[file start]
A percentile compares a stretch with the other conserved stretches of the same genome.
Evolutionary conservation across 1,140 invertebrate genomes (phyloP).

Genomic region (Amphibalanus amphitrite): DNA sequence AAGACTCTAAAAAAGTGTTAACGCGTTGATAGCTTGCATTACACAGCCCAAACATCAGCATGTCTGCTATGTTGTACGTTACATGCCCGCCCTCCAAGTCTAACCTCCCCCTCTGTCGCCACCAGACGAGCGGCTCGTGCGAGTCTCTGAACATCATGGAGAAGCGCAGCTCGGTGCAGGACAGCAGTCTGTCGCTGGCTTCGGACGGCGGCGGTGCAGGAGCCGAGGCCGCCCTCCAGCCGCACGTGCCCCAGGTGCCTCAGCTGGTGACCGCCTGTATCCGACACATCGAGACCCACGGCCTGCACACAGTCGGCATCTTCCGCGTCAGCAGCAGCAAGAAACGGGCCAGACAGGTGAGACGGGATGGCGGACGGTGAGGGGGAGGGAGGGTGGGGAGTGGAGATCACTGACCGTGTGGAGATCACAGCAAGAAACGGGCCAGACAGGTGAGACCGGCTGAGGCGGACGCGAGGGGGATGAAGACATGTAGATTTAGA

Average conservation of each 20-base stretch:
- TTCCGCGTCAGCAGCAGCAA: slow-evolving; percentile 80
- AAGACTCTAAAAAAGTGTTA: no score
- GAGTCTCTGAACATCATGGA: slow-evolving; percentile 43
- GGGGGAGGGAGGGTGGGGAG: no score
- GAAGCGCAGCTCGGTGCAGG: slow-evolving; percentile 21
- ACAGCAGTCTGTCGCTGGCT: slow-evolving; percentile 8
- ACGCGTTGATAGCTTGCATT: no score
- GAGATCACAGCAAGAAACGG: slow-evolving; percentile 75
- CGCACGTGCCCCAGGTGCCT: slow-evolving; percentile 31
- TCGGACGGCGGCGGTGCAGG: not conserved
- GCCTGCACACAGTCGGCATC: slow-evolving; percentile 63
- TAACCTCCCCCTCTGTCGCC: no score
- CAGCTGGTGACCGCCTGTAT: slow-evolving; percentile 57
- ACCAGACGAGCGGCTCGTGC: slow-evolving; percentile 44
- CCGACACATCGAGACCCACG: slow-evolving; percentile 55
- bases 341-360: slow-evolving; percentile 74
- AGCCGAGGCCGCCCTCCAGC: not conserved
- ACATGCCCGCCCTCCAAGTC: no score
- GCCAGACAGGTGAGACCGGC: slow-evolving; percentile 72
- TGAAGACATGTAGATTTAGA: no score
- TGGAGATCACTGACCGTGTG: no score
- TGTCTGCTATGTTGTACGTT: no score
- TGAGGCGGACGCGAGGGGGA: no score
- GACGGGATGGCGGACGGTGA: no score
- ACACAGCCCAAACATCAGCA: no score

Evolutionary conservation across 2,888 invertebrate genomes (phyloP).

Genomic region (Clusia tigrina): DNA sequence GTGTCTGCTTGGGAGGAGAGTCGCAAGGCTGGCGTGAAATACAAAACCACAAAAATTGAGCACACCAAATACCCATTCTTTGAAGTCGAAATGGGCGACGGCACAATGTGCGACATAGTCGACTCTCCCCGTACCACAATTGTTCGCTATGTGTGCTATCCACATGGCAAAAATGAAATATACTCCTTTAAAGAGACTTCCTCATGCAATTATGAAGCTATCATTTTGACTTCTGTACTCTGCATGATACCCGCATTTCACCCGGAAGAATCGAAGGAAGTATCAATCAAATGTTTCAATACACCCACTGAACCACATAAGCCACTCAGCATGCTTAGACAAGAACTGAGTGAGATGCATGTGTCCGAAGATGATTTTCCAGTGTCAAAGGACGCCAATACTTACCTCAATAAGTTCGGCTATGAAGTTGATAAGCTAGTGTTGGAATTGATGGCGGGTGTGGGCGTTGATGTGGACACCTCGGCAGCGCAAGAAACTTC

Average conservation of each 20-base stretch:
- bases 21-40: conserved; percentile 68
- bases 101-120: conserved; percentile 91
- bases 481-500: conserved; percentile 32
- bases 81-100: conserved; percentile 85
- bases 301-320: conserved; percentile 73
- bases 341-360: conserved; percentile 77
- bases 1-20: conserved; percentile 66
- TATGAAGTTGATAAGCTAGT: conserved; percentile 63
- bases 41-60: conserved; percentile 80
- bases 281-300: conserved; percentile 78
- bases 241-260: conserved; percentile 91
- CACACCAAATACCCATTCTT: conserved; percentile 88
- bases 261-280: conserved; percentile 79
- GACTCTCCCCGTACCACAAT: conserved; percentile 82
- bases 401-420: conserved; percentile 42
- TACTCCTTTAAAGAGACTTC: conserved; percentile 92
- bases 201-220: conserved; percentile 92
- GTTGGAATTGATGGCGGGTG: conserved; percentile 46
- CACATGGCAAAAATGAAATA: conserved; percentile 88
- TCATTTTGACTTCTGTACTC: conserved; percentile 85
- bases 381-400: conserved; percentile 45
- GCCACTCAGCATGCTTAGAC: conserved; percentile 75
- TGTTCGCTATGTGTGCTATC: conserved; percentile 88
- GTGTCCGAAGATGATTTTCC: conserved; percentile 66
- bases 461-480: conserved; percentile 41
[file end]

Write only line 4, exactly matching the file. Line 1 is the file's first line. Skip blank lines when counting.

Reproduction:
Average conservation of each 20-base stretch: